72 Million Years Ago, A Monstrous "Blue Dragon" Roamed The Pacific Ocean

The mosasaur has been dubbed the Wakayama “blue dragon”.

Holly Large - Editorial Assistant

Holly Large

Holly Large - Editorial Assistant

Holly Large

Jr Copy Editor & Staff Writer

Holly is a graduate medical biochemist with an enthusiasm for making science interesting, fun and accessible.

Jr Copy Editor & Staff Writer

Illustration of a new species of mosasaur, dark blue upper body, white underneath, large flippers and a rudder-like, spotted tail

The newly-discovered mosasaur was about the size of a great white shark.

Image credit: Takumi

If the idea of time traveling to the oceans of the Cretaceous has ever sounded like an appealing idea to you, you might be about to change your mind. Researchers have described a brand-new, 72-million-year-old species of mosasaur, that’s thought to have terrorized the ancient Pacific Ocean.

The study describing the mosasaur came as a result of co-author Akihiro Misaki uncovering a near-complete fossil specimen of the species – named Megapterygius wakayamaensis – whilst hunting for ammonites in Japan’s Wakayama Prefecture. In fact, it’s thought to be the most complete mosasaur skeleton ever found in Japan or the northwestern Pacific.


It took researchers five years to remove the sandstone surrounding the fossil, and they also had to make a cast whilst it was still in situ, in order to provide an accurate record of how all the bones were positioned in the skeleton.

The result of that painstaking work, however, was the discovery of a species unique among mosasaurs, with rear flippers longer than its front ones and a rudder-like tail. “We lack any modern analog that has this kind of body morphology — from fish to penguins to sea turtles,” said co-author Takuya Konishi in a statement. “None has four large flippers they use in conjunction with a tail fin.”

The authors have theorized that the large front fins may have helped the mosasaur with rapid maneuvering, the rear fins with pitch to dive or surface, and the tail for acceleration. “It’s a question just how all five of these hydrodynamic surfaces were used. Which were for steering? Which for propulsion?” Konishi explained. “It opens a whole can of worms that challenges our understanding of how mosasaurs swim.”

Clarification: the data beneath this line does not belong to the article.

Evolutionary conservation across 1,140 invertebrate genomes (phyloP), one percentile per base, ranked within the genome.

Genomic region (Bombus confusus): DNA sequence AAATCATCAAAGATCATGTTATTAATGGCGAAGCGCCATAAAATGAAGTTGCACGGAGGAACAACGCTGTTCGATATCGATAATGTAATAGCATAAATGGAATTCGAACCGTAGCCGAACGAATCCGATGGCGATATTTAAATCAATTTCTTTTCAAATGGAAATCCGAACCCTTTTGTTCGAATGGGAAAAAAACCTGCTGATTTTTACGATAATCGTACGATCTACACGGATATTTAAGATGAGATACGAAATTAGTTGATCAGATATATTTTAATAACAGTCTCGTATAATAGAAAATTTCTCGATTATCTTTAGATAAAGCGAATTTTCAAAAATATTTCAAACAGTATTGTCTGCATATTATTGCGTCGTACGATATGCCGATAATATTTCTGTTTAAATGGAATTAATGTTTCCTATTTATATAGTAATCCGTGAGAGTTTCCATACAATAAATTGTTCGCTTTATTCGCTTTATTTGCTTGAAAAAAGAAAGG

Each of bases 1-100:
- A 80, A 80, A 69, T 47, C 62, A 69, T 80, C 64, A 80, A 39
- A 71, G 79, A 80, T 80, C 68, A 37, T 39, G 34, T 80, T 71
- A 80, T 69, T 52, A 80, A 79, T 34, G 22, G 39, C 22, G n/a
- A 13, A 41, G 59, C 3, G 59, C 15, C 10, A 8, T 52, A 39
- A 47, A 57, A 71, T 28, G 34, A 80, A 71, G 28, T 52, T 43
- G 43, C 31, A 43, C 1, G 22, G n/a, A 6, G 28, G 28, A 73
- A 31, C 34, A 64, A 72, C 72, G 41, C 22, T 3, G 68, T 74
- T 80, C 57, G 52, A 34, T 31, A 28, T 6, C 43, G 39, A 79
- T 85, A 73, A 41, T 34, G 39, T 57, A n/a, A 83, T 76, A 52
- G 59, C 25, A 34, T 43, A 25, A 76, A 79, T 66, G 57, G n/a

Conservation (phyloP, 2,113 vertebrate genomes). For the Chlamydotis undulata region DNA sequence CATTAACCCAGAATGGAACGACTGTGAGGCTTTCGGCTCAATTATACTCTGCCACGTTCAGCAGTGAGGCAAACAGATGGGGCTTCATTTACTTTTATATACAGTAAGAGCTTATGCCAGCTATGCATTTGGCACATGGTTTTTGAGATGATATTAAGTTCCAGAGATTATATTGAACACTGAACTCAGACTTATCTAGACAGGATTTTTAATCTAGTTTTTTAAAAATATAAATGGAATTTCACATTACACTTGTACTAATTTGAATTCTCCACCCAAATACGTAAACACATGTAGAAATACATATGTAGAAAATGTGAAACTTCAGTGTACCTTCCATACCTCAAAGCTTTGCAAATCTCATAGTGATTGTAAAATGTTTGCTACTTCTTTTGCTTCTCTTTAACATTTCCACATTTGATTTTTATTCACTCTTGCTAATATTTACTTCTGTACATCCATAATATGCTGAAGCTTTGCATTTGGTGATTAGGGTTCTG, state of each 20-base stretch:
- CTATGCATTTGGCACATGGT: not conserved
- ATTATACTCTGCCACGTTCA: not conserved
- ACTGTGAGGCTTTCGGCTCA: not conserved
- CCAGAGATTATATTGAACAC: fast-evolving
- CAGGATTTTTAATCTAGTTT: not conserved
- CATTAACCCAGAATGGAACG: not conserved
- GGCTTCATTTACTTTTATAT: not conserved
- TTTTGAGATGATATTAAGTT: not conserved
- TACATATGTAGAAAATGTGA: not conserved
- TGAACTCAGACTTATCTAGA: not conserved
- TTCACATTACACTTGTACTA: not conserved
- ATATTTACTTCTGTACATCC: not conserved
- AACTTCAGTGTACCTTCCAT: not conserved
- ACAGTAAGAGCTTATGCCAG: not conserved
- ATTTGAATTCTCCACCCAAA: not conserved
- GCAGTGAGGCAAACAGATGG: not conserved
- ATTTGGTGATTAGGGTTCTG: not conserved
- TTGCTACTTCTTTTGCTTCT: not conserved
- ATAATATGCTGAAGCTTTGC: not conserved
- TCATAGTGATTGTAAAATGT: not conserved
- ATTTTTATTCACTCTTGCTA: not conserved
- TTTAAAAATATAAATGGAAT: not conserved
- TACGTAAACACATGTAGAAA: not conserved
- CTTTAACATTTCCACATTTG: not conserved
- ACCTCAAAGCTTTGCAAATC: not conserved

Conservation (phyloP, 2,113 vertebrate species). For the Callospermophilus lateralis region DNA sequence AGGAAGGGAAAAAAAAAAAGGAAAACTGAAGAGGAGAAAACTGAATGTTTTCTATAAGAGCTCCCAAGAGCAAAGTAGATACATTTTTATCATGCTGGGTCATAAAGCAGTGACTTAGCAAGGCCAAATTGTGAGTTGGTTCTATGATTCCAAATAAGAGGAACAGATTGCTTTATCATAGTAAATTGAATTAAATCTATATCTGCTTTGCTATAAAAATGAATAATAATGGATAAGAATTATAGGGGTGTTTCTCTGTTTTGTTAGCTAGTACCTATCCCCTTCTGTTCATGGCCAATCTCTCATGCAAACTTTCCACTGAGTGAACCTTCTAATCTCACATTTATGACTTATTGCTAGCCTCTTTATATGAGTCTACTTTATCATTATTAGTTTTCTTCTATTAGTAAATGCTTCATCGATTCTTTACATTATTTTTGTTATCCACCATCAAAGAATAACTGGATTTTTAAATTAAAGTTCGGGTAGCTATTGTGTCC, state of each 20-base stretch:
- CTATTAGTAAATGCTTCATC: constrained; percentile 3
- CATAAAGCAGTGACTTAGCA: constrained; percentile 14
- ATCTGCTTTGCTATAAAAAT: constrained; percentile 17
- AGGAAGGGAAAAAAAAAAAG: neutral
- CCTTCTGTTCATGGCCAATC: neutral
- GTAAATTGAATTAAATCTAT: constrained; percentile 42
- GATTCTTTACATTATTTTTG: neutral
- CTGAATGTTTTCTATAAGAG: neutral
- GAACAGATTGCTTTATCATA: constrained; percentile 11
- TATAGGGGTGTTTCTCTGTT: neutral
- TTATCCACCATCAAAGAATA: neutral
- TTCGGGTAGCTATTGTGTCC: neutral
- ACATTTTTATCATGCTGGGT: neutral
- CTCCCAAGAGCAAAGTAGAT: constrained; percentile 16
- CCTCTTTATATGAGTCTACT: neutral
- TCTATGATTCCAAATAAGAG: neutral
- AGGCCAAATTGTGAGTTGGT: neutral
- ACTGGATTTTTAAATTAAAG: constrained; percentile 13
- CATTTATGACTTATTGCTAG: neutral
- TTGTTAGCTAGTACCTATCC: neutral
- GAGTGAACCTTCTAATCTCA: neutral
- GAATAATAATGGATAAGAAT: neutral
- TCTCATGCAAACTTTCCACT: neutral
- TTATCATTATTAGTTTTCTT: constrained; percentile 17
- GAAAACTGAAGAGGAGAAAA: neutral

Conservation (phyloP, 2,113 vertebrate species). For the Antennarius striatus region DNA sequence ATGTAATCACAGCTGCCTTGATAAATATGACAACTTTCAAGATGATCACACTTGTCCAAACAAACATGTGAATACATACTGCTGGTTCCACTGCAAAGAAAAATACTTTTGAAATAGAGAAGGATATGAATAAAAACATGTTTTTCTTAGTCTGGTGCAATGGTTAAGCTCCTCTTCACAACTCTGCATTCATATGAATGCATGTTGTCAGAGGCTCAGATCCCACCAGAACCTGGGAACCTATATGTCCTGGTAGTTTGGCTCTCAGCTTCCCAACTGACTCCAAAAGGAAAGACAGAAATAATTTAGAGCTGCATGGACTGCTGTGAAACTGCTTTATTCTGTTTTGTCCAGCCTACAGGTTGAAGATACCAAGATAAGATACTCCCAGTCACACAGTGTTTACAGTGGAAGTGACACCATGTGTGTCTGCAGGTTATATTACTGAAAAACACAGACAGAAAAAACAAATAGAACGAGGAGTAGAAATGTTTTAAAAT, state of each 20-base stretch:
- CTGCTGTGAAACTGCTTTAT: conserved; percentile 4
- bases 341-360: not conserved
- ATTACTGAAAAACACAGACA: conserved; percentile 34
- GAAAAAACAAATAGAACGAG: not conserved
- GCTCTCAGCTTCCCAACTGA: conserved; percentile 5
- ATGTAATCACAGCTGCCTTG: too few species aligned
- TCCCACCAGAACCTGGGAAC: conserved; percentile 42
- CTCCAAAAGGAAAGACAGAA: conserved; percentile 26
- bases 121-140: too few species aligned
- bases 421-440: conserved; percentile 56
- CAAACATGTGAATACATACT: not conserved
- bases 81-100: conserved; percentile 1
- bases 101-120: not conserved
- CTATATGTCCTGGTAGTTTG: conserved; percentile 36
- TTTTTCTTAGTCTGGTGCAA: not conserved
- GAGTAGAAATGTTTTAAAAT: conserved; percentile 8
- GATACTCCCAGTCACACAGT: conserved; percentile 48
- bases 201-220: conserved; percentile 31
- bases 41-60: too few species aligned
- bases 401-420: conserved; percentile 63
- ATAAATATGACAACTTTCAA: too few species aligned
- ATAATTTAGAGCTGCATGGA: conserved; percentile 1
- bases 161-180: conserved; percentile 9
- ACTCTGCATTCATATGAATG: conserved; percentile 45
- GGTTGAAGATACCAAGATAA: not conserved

Either way, these features, combined with nearly binocular vision, likely would’ve made M. wakayamaensis a lethal hunter; mosasaurs are well known to have been apex predators. And like modern apex predators, great white sharks, the Wakayama mosasaur may also have had a dorsal fin.


The researchers reached this conclusion based on the positioning of neural spines along the mosasaur’s vertebrae, in a fashion similar to that of some modern-day sea creatures.

 “It’s still hypothetical and speculative to some extent, but that distinct change in neural spine orientation behind a presumed center of gravity is consistent with today’s toothed whales that have dorsal fins, like dolphins and porpoises,” said Konishi.

Although M. wakayamaensis has its official scientific name, the researchers call it the Wakayama Soryu, meaning blue dragon. “In China, dragons make thunder and live in the sky. They became aquatic in Japanese mythology,” Konishi explained.

The Wakayama Soryu isn’t the only sea dragon to have been discovered as of late – check out Jörmungandr and its very angry eyebrows, and the super-sized, fork-tongued mosasaur found in Mexico.


The study is published in the Journal of Systematic Palaeontology.


  • tag
  • animals,

  • prehistoric animals,

  • marine reptile,

  • Palaeontology,

  • mosasaurs